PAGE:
"When awareness is brought to an emotion, power is brought to your life." —Tara Meyer Robson
What if I told you that listening to Prince (or your favorite artist) in the morning could help you perform better at work?
What if you could increase your happiness by simply breathing more intentionally?
What if I told you that your calendar could be an incredible weapon against anxiety and depression?
They truly are all interlinked.
I was honored to share these findings and more with The Legal Value Network during my virtual keynote “Emotional Intelligence for Daily Success” to a talented, accomplished, and rising group of professionals.
Coming in to a presentation like this, most people (especially those in the legal profession) aren’t quite sure what they’re going to walk away with other than some temporary warm and fuzzy feelings. What attendees walked away with is a full understanding that they are in the perfect position to reclaim their time, energy, happiness, and success through exercising emotional intelligence.
Emotional intelligence is a dance with yourself and with others on a minute-by-minute basis.
It’s truly understanding your emotions (self-awareness) and what you do with them reactively (self-management) which is a dance unto itself. We are all trying to navigate how we feel and what to do with those feelings as we are bombarded by e-mails, calls, Zoom meetings, social media, and more on a continual basis.
Add active listening and observation of others (social awareness) and how you manage their emotions with yours (relationship management), and the dance sometimes seems more like a mosh pit than ballet.
The key to all of this is how you manage yourself as you will never be able to control the behavior and emotions of others.
You can increase your emotional intelligence on a daily basis — and most ways are easy and actually quite fun.
Here are the top five ways that you can increase your emotional intelligence every single day:
1. Protect Your Calendar
We often complain that there's not enough time in the day but fail to acknowledge responsibility of saying "yes" too much. If you have priorities that you're putting off, block time to address them to keep your needs met and your stress down.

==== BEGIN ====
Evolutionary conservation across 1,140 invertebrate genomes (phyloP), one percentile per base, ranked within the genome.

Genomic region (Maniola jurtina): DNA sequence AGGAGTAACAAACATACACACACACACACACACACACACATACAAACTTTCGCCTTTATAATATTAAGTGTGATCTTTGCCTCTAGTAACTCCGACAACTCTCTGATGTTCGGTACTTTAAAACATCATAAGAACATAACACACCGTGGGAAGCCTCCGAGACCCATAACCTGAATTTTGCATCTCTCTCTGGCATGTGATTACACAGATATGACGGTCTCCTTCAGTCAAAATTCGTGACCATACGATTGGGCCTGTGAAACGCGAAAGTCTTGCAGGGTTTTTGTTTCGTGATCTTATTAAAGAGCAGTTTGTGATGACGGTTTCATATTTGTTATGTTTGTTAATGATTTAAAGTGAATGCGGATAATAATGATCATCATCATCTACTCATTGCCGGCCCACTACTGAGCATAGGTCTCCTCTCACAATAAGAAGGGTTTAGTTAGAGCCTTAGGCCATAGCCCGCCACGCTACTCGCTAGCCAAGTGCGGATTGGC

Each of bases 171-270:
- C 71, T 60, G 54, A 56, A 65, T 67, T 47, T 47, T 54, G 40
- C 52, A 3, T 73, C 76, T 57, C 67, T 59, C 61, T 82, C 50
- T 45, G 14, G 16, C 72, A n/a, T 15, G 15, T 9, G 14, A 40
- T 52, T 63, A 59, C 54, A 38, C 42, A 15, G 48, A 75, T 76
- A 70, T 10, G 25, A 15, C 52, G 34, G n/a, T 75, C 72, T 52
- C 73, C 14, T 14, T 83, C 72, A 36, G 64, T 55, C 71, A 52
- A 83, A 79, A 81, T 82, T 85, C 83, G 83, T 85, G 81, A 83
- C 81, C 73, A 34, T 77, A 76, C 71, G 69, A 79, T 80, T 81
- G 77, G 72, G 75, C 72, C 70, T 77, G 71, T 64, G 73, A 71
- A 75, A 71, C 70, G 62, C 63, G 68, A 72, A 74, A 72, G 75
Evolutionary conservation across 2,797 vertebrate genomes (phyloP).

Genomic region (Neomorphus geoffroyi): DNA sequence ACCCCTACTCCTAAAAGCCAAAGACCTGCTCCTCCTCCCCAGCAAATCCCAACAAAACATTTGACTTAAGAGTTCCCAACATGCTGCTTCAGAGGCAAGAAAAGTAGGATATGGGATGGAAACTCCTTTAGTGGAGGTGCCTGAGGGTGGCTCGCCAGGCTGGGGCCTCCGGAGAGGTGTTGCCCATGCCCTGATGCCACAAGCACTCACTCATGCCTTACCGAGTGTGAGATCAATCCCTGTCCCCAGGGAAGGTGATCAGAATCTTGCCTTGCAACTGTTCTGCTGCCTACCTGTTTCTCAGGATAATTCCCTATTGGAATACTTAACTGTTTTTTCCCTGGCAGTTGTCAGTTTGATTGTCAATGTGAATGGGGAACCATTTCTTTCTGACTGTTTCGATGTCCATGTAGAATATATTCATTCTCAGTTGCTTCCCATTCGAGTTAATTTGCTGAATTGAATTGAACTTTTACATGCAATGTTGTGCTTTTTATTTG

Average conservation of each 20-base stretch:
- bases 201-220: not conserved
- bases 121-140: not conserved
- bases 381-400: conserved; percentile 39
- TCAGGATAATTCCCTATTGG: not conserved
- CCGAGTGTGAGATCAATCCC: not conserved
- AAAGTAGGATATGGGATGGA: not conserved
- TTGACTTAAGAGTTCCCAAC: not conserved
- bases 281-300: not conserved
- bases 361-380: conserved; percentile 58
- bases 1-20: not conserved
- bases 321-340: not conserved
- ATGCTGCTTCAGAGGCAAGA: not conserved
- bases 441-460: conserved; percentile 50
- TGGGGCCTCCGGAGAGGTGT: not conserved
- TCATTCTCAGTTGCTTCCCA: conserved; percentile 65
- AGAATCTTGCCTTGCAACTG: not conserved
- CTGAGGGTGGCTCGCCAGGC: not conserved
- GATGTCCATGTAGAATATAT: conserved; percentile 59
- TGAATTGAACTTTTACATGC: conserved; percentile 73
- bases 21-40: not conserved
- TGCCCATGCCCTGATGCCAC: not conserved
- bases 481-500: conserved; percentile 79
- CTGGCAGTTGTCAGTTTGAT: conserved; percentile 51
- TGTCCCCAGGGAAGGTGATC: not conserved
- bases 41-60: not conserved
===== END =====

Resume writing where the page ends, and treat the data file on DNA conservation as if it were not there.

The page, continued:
Additionally, when you go from meeting to meeting to meeting with no breaks in between, the priority of needs and action items fall and you leave yourself little to no time to react and respond. Schedule time in your day, every day, just to acknowledge a project or an issue to move it forward.
2. Reflect Through Journaling
The key is self-reflection. By being more aware of your day, your actions, your reactions and bringing them all into a focus of what was good and not so good, you can understand where your triggers get the best of you.
Keep a journal of things, people, meetings, or any other stimulus, that sends your mood in a different direction. Put that emotional response into words then practice a new response to take back your emotional energy.
3. Move Your Body
In as little as 15-20 minutes a day, exercise in any form is an endorphin charger that will help you balance your energy and emotions.
Whether it's to release stress or just disconnect for a while, this dedicated time will help you get your thoughts balanced and your physical well-being up. Especially as we’re sitting more than normal, it’s better that your body craves movement more than another dose of sugar to make it through.
4. Music Is the Answer
Music has a profound effect on our mental status, so be your own emotional intelligence DJ.
Build a playlist of songs that relax you, motivate you or just make you happy and want to dance. Whenever you start to feel like you're losing control of your emotions, flip on your personal playlist. Better yet, I highly recommend making a playlist for all moods that you encounter that will help you turn the corner on a bad direction.
5. Set Sturdy Boundaries
One of the most valuable lessons we can learn is how to set proper boundaries for ourselves and for how others treat us. By simply and calmly expressing yourself and limiting any damaging conversations, you're protecting yourself from unwarranted abuse and the weight of guilt and doubt that you carry afterwards. This also ties back to scheduling.
Don’t be afraid of taking breaks, investing in your self-care or self-education. Simply set your out of office letting people know that you’ll be back in 20-30 minutes which will free you from the mental jail of having to check your phone every two minutes.
Rich Bracken is a global keynote speaker, media personality, podcast host and inspirator. He routinely works with companies, associations, and individuals across the country looking to establish sustainable change and improvement in their approach to achieving their goals. Rich is a frequent speaker and writer on topics such as emotional intelligence, leadership, goal setting and achievement, change management, and communication.
Learn more about Rich and connect with him at richbracken.com.